Napster made it almost laughably easy for Internet users to find almost any piece of recording music to download. For the music industries, their targeted consumers are teenagers and college students. Instead of spending eighteen dollars to buy a typical CD, people are logging on to Napster to download at least a few songs on a CD, if not the entire album, for free.
There are many federal, state, and international laws and regulations to govern the protection and the rights of the artists. The term ?copyright? is a property law that prohibits unauthorized performance and/or duplication of a created work . In the United States, the copyright concept can even be found as early as 1787, in Article I, Section 8 of the U.S. Constitution. The first copyright law was signed by George Washington in 1790. Although it has been revised numerous times, the concept of the law is still aiming to balance the author?s right to collect the benefits of his or her creative work. RIAA believes Napster not only acknowledges the fact that they are violating the copyright laws, but also encourages it.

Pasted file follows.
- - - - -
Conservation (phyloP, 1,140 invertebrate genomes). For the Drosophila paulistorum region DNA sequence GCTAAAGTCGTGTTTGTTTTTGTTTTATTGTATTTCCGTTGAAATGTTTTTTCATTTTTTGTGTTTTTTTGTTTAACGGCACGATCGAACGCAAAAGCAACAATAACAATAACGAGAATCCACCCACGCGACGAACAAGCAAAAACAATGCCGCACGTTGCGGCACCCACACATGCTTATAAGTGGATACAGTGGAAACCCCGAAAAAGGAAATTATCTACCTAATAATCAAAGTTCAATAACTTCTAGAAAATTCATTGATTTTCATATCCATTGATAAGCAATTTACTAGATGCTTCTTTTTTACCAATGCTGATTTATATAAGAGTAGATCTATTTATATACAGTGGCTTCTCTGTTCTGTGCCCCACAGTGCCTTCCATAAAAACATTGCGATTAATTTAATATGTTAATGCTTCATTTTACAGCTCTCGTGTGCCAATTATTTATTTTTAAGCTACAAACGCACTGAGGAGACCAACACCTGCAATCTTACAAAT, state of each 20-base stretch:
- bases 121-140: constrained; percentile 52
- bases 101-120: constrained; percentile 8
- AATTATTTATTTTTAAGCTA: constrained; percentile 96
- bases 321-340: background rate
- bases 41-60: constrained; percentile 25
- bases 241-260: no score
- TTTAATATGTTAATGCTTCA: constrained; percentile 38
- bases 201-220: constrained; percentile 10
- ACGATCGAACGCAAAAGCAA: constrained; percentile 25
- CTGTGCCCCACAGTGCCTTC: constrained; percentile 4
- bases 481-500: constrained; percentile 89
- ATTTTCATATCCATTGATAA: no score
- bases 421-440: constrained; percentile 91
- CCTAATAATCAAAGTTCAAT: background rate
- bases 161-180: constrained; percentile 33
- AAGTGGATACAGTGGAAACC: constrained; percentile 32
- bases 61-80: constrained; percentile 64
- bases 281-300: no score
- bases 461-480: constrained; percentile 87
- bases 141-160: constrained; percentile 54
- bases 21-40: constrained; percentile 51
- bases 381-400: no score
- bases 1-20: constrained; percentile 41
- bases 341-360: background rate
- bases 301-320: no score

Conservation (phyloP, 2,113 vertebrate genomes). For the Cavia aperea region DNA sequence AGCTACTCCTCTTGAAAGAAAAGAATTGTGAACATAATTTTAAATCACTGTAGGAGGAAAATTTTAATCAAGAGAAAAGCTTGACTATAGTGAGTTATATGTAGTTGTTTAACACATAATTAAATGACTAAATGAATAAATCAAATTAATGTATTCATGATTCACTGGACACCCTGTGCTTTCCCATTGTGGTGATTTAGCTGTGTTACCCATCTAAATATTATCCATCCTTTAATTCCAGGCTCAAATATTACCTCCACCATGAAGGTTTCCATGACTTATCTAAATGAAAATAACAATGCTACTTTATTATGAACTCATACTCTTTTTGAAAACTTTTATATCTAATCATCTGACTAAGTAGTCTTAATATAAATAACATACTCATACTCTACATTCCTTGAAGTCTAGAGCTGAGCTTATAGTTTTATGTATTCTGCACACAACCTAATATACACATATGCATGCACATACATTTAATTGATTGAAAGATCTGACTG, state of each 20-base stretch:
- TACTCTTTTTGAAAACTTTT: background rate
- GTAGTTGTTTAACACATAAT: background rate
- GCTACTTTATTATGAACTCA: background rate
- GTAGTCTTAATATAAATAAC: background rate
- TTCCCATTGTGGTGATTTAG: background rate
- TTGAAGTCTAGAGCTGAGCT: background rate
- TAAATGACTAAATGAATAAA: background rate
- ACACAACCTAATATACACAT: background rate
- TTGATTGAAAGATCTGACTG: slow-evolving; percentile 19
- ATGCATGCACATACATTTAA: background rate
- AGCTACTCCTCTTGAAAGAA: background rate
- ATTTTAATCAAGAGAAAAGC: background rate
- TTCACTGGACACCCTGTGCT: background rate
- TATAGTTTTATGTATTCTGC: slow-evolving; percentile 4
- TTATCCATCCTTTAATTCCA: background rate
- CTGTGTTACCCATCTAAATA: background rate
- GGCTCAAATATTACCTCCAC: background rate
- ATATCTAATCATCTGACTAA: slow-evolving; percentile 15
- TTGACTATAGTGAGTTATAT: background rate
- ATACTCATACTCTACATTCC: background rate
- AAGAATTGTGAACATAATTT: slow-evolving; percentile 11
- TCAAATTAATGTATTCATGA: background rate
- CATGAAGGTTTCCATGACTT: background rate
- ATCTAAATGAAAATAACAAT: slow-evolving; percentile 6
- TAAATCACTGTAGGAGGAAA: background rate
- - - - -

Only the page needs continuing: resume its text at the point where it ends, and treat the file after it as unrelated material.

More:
When Internet users are downloading MP3 music files on Napster rather than buying CDs, whether online or physically going into a music store, it would be very logical to assume that such action hurts the overall CD sales. According to a study conducted by the highly regarded Field Research Corporation of 2,555 college students who regularly use the Internet, it shows a direct correlation between Napster use and decrease of CD sales . Moreover, the study says, ?The more songs Napster users have downloaded, the more apt they are to say explicitly or suggest that Napster has reduced their music purchases.? As for their defense, Napster claims that their sharing-technology is still new enough that no reliable data has yet been gathered concerning the impact on CD sales. Napster even claims that the notion of ?try-before-you-buy? could eventually drive up music sales .
On the other hand, there are artists who unexpectedly choose Napster as a way to promote their music. Beastie Boys release their music in MP3 format often, and they actually see a peak in their album sales. If the notion of ?try-before-you-buy? becomes true one day, then artists and music industries should turn around and compensate Napster.
RIAA feels that they are in a perfect position to take action to bring the protection and rights back to where they belong − to the artists and the music recording industries.
As mentioned earlier, most music industries? target consumers are teenagers and college students. Since colleges spend considerable amounts of money on high-speed internet connections for their campuses, some students are taking advantage of it, and at times, abuse such use for downloading music files on Napster.